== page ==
6     6     See You In A Bit        61.5  79    BA    *Helen Richardson Glen Kotzen
7     7     Gravity           63    82    BA    *Savanna Valjalo  Justin Snaith
8     8     Gimmethelimelight       61.5  80    BA    *Kelsey Mayhew-Munger   Justin Snaith
9     9     Wissa’s On Fire         63    0     A     *Danielle Rivalland     Gareth van Zyl
10    10    Love Shack        61.5  78    A     *Chiné van Niekerk      Candice Bass-Robinson
11    11    Ischyro           63    0     A     *Lily-Rose Jamieson     Lucinda Woodruff
12    12    The Us Of A       63    0     A     *Vicky Lerena     Patrick Kruyer
Same Trainer
(2,7,8) (3,10) (4,9) (5,6)

Gary Lemke article about Savanna before the big race:

To suggest that Savanna Valjalo has a competitive streak would be putting it mildly. Then again, as she says, “both my parents are also very competitive”.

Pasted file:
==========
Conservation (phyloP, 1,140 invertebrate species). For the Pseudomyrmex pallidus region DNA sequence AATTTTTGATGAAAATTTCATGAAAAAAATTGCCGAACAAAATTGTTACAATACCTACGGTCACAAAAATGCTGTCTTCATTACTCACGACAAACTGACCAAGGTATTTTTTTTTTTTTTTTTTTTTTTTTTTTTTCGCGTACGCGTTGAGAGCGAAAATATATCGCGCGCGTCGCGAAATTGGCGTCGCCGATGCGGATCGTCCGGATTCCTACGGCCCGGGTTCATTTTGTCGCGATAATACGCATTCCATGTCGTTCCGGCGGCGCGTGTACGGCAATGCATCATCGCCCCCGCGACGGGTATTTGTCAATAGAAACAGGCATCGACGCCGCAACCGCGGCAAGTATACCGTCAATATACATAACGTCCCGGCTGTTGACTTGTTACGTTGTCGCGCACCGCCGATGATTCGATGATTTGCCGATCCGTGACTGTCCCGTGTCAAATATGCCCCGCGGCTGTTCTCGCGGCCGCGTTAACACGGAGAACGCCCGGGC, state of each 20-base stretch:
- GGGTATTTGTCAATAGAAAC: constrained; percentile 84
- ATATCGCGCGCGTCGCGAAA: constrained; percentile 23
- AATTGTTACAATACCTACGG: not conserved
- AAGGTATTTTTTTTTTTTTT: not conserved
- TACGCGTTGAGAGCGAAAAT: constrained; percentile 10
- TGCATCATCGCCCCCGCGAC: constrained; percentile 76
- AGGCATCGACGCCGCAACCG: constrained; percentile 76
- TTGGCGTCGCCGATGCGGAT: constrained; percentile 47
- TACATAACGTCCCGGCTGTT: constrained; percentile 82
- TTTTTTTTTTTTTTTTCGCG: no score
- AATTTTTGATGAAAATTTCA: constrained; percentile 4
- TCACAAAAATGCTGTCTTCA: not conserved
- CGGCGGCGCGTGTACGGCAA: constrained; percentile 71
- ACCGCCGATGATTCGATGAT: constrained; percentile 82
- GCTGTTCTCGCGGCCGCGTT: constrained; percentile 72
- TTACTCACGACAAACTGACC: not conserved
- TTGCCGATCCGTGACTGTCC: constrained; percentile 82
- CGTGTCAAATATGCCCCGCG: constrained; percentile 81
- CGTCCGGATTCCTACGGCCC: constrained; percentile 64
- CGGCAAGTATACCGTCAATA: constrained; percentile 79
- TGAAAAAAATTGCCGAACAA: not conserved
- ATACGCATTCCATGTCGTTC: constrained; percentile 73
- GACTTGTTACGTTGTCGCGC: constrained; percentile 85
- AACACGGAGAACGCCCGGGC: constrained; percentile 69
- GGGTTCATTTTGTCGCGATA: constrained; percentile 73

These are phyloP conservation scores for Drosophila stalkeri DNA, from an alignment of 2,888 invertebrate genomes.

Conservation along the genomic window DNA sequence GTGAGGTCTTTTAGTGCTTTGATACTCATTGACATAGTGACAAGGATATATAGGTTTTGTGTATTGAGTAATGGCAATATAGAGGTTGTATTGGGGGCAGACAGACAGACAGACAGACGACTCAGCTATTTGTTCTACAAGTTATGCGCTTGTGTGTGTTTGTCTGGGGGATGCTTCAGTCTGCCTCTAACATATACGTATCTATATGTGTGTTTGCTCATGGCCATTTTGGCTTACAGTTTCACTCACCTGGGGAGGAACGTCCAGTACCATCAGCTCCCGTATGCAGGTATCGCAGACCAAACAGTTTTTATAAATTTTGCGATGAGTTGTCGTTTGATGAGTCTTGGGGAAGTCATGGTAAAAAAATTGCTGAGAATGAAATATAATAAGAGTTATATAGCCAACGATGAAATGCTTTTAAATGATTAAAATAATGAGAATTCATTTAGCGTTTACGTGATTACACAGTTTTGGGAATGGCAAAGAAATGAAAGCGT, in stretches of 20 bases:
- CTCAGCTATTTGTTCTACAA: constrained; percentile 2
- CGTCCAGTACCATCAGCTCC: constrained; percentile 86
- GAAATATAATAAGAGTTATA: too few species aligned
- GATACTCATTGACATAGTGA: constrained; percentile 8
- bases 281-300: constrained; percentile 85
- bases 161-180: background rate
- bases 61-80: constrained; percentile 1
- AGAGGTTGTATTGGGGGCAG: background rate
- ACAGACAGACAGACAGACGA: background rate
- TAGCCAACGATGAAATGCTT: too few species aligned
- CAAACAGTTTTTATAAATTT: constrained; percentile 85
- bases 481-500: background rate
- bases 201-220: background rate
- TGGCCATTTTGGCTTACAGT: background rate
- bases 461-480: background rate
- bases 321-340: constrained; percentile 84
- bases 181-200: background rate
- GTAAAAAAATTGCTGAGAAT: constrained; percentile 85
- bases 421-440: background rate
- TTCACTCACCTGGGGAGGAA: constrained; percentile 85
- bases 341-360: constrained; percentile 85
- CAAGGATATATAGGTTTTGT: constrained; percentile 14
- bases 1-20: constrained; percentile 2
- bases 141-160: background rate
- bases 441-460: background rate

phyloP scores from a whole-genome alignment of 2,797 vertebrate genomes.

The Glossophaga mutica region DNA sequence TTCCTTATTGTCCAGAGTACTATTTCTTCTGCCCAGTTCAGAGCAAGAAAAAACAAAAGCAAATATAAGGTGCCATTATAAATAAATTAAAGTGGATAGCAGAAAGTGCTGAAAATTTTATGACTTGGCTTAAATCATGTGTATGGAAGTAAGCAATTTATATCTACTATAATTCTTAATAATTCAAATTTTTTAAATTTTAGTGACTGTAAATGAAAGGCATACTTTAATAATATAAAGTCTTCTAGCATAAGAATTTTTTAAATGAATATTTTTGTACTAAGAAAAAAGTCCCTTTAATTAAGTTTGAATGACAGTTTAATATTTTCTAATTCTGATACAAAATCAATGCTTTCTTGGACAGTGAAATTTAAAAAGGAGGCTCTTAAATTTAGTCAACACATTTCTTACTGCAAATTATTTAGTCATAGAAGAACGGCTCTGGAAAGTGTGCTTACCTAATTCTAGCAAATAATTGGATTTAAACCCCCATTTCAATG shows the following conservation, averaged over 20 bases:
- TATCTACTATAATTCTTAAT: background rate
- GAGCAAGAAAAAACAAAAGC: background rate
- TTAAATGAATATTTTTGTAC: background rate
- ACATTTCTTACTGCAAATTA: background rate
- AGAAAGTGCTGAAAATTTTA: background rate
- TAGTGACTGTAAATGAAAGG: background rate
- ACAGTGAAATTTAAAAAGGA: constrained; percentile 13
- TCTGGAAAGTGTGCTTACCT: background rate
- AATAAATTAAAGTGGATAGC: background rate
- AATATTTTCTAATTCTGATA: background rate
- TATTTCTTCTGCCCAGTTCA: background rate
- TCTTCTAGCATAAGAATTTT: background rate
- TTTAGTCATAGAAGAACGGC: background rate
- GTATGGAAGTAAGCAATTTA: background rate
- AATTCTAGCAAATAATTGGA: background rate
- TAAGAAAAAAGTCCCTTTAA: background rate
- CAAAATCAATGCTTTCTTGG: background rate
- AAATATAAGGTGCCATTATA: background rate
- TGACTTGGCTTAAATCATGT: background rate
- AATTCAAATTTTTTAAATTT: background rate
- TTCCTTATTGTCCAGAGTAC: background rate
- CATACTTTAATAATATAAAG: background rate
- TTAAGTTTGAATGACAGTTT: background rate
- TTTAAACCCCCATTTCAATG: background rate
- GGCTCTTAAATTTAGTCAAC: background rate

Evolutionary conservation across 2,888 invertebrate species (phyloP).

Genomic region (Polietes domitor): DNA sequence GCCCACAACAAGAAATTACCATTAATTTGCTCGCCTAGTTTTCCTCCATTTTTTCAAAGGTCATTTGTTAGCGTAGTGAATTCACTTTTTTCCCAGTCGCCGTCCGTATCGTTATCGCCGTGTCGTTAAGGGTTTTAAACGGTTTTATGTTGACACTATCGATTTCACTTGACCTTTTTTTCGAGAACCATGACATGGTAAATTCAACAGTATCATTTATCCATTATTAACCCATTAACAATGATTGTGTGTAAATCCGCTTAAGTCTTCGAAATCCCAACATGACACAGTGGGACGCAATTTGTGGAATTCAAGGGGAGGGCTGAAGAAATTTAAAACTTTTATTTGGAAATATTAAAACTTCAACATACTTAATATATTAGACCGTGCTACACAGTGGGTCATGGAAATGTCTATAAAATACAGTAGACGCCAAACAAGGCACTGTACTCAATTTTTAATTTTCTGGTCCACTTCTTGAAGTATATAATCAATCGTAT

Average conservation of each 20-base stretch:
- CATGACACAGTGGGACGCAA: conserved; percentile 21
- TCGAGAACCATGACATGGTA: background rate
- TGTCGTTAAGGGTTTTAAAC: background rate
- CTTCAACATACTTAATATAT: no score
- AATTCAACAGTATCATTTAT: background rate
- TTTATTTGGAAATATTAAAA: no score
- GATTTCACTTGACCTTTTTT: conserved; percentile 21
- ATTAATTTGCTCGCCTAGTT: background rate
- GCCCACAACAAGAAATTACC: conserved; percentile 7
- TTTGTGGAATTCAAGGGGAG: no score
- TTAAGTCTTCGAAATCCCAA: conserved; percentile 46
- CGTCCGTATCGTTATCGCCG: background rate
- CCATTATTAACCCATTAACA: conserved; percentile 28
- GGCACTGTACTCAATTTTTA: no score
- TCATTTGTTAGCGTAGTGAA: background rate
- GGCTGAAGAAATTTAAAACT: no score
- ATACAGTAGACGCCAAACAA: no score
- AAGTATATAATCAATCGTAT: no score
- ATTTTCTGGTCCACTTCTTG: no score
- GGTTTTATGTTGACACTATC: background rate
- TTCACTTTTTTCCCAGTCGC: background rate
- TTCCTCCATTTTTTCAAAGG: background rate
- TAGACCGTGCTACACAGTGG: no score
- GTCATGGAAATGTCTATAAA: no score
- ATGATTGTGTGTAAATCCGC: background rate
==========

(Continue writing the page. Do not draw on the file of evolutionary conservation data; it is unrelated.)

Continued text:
As is her brother. Savanna and Brandon are twins, born 20 seconds apart on 11 July 1998 in Sandton, Johannesburg.

Who arrived first? “I did,” says Brandon, who became the first skateboarder to represent South Africa at an Olympics when he competed at the Tokyo 2020 Games. “I should have had a riding whip in my hand, I would have beaten you,” jokes Savanna. “I would have just ramped over you to be first,” her brother laughs.

I first met Brandon while on Olympic duty with TeamSA in Tokyo. He had pitched for the interview looking battered, but upbeat.